Milkydoor: A malware which can turn an Android phone into hacking device

Hackers have developed a highly sophisticated malware named “Milkydoor” which can turn any infected Android phone into a hacking toolTrend Micro, a security firm, revealed on Thursday the discovery of a new malware “Milkydoor” which can be used by hackers to access the networks the phone is connected to, and steal data from it.

Businesses in trouble

Keeping in mind that the hackers can easily access the networks, businesses which allow employees to connect their phones with their servers can face a lot of trouble. With this malware, hackers can easily gain access to the company’s servers allowing them to steal data or perhaps do much more damage.

Mark Nunnikhover, a researcher at Trend Micro said that “Attackers can poke around the network… and then ask for a response from the system that it can see from the Android device… It’s just using the phone as a bridge.”

What’s behind the scenes?

The Socket Secure (SOCKS) based malware uses Secure Shell (SSH) tunneling to remain undetected in the networks. This happens because the firewalls don’t usually block the traffic flowing through Port 22, and of course, the traffic is encrypted which doesn’t alarm the network admins.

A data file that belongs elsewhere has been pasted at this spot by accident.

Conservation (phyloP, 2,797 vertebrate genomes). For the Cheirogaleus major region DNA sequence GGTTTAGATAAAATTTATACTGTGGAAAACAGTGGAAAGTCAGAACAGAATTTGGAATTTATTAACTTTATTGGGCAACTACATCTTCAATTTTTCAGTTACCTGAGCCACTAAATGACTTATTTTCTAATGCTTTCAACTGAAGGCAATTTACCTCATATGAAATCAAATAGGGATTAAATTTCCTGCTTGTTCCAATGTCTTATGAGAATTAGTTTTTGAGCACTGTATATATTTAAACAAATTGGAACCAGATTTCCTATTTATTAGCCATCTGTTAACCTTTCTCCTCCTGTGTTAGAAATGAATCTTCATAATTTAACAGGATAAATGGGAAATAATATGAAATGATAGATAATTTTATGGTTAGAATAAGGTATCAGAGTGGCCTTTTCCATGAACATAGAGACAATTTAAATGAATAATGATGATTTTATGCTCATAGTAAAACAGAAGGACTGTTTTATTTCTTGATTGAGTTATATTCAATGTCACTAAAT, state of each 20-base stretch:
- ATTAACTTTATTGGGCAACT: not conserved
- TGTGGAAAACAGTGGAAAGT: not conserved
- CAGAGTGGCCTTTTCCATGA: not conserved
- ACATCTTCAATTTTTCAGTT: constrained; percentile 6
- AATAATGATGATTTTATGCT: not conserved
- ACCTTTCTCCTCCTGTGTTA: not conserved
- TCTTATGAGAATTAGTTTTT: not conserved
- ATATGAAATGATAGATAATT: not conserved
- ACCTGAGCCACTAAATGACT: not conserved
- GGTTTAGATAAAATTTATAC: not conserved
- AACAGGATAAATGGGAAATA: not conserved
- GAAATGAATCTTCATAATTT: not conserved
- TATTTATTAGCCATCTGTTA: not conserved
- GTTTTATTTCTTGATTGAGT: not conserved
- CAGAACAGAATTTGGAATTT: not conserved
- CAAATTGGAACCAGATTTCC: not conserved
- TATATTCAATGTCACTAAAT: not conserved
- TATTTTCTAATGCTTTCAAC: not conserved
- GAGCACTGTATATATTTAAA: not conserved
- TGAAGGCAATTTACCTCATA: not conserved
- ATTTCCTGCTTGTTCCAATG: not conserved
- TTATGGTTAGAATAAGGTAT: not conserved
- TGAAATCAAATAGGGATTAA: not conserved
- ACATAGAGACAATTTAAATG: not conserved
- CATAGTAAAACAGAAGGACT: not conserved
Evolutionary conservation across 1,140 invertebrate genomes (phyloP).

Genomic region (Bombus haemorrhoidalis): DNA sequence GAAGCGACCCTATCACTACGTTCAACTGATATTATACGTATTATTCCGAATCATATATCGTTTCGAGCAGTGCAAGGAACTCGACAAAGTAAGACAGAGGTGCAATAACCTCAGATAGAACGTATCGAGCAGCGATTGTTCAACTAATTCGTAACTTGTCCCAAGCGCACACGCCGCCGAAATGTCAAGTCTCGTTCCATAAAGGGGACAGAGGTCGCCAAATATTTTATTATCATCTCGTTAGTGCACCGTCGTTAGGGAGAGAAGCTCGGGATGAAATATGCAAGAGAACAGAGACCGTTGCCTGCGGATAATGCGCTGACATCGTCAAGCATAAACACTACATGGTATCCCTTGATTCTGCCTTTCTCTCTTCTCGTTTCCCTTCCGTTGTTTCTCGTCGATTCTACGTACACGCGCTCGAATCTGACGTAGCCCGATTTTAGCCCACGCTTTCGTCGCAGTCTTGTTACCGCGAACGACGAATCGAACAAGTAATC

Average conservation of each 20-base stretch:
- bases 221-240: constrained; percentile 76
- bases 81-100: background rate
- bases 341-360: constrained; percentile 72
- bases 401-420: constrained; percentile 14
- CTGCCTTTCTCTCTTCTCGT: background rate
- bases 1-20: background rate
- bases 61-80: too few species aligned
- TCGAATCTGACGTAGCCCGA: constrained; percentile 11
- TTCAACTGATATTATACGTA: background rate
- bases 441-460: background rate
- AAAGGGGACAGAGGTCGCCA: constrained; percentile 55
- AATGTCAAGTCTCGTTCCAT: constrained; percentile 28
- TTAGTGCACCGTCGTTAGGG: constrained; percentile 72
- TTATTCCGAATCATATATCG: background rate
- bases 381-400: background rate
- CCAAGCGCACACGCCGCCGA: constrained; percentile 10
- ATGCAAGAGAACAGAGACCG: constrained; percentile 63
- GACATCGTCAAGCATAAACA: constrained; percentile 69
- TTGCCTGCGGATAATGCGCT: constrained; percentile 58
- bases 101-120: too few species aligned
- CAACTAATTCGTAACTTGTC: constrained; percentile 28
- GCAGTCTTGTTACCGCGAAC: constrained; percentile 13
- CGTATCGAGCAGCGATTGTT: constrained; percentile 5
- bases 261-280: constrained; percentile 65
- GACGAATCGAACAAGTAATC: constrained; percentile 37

Infected mobile devices allow attackers to bypass firewall to breach internal servers

Milkydoor belongs to the same malware family as DressCode. However, it is much more lethal because of its perfect disguise and the sophisticated attacks.

“You’re essentially unimpacted as an Android user… You’re just blissfully unaware. There’s no… an external indicator that’s something wrong, I don’t know that I’m a ‘walking backdoor’ for the attacker,” Nunnikhoven explained.

Affected parties

According to research conducted by Trend Micro, around 200 Android apps contained this malware, and the number of affected parties could be between 500,000- 1000,000. The number of affected devices is so vast because the malware has been spreading since August 2016 and the affected apps were a re-creation of famous style guides, children’s books, drawing applications and other recreational apps.

Related: New Android ransomware proves why antivirus software are a joke

Trend Micro’s Mobile Threat Response Team wrote in the blog post that “We surmise that these are legitimate apps which cyber criminals repackaged and trojanized then republished in Google Play, banking on their popularity to draw victims.”

A word of advice

As always, we highly recommend users to download apps from trusted sources and keep your operating system updated.

DDoS attacks are increasing, calculate the cost and probability of a DDoS attack on your business with this DDoS Downtime Cost Calculator.

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